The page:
While search dog training is quite complex and multi-faceted, it’s relatively straightforward. The search dog candidate learns to associate the scent of live humans or human remains, depending on their specialty, with their favorite toy and with playing a favorite game. Search dogs are chosen for their love of tug & fetch, and so the dogs quickly learn to point out the scents in question to their handler, so their handler will then play a quick game of tug or fetch with them. Gradually, the search dog in training is given larger areas to search and more difficult problems to solve, but it always comes down to their love of the game. As the dog gains experience, they tackle harder and harder scent puzzles, until, eventually, they’re able to search for hours on end with pinpoint accuracy.
Search and Rescue Dog Training is a Process
Search dogs also undergo a variety of skills training, including obedience and agility. They have to be able to be under their handler’s control, while also being able to navigate harsh terrain independently.
“HRD and SAR canines are not perfect,” Linda is quick to say, “no canine is – they make mistakes.”
Linda scratched Banner from her first scheduled air scent Mission Readiness Evaluation (MRE) because of an alert problem that surfaced during a SAR training seminar.
When Linda analyzed the situation, she realized that the failure to alert was when Banner happened to return to her from behind. In that situation, she says, “Banner would have to pass me, spin around, and jump on me to ‘tell’ me, and instead, she was just running past me and continuing to the front. Once I identified the problem, she will now alert properly, whatever direction I am facing, to come in for “the tell” – “the find.”’
During her initial training, Linda always knew what direction Banner returned from. So, she inadvertently always faced Banner when she came in for “the tell.” Search dog handlers log their dog’s training and progress so that any issues that develop can be more easily troubleshooted. It’s also important to have a training log from a legal standpoint. Per the National Association for Search and Rescue (NASAR), if something isn’t documented, it’s presumed as having not happened.
Full SAR training can take anywhere from six months to a year or two, depending on how much time you put in per week. Every dog is an individual and some learn quicker than others, but nothing can make up for on-the-job experience. Scent work isn’t always straightforward, so the dogs in training need to be exposed to a variety of circumstances and complicating factors before they’re truly field ready.
“It took one year to thoroughly train Banner for SAR, “ says Meincke. “When deployed, we take our searches very seriously, always work with a partner, and with State Incident Command overseeing the search.”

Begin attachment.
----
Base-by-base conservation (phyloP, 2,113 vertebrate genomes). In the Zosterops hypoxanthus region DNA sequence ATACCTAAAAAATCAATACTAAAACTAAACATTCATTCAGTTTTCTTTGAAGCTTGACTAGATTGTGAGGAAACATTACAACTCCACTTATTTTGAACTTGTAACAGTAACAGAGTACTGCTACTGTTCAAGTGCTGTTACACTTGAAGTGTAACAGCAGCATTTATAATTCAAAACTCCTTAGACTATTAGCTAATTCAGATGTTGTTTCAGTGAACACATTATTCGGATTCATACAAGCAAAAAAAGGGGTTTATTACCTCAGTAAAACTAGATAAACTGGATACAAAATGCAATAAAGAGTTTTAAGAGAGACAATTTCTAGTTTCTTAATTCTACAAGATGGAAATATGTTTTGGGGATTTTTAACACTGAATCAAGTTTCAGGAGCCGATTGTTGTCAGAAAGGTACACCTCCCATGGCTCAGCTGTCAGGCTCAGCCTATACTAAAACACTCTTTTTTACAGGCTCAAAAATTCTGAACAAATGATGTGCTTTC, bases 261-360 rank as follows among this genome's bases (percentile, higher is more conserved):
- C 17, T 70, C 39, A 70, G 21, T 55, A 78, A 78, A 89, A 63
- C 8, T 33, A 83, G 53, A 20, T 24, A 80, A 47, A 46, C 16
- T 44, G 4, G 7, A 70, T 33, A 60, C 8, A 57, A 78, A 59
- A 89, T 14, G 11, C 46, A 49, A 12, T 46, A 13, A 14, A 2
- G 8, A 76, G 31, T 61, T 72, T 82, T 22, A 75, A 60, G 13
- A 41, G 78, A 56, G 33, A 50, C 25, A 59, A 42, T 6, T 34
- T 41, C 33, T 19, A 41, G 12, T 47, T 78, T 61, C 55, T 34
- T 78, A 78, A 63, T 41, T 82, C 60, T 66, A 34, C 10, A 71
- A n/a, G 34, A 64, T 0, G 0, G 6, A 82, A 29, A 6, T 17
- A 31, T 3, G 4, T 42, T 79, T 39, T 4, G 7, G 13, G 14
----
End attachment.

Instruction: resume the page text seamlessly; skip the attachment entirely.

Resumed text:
Teams train at all hours of the day and night at least twice a week. The handlers have to train just as much as the search dogs, if not more! SAR requires a very diverse skill set, especially if you’re working in specialty environments, like swift water or mountain rescue.
Search and Rescue Dogs Learn By Playing
Search dogs in training learn to associate search and rescue work with play. The dogs that possess intense play drive will work for hours to get their reward at the end of their mission. In order for a search dog candidate to graduate to a full-fledged, mission ready search dog, the dog needs to understand several complex behavior chains. They also need rock-solid obedience, agility, and manners. The precise skills a search dog requires to be mission ready varies based on their specialty (live find, human remains detection, disaster, urban, aquatic, wilderness, etc.), but in a nutshell, all search dogs need to be able to do the following in a variety of environments, in all kinds of weather, and at any time of the day or night, regardless of the level of distraction around them:
1. Respond to the cue or command used to begin the search
2. Search the area for the scent they’re looking for with confidence
3. Locate the scent source with precision and accuracy
4. Indicate the location of the scent source via a trained behavior to the handler
5. Accept the reward with energy and enthusiasm
When it comes to determining whether a dog will do live find search and rescue work or human remains detection work, dogs often have a preference. Some dogs are ambivalent about people and poor candidates for live find. Other dogs have an aversion to the scent of human remains, but they love people and are highly social. “The main difference between SAR and HRD is the scent,” says Meincke. Otherwise, the training follows a similar track, with similar skills necessary. Meincke is quick to point out an old search and rescue saying — “Trust your dog.” Handlers talk too much, Meincke says, and it can throw the dog off their game. The search dog doesn’t need our help, Meincke insists, especially because, as she so eloquently puts it, “I can’t smell squat!”
What is The Best Breed for Search and Rescue?
The best search dogs are medium to large breeds, with natural scenting ability, a sturdy, athletic build, and lots and lots of toy drive. They’re social, but with some natural independence, and they’re naturally confident. According to Mary E. Cablk, a scientist at the Desert Research Institute who studies scent detection, “you don’t want a really smart dog,” she says, “as its curiosity might lead to distraction. Instead, look for a dog that never tires of playing with a tennis ball or pull toy.”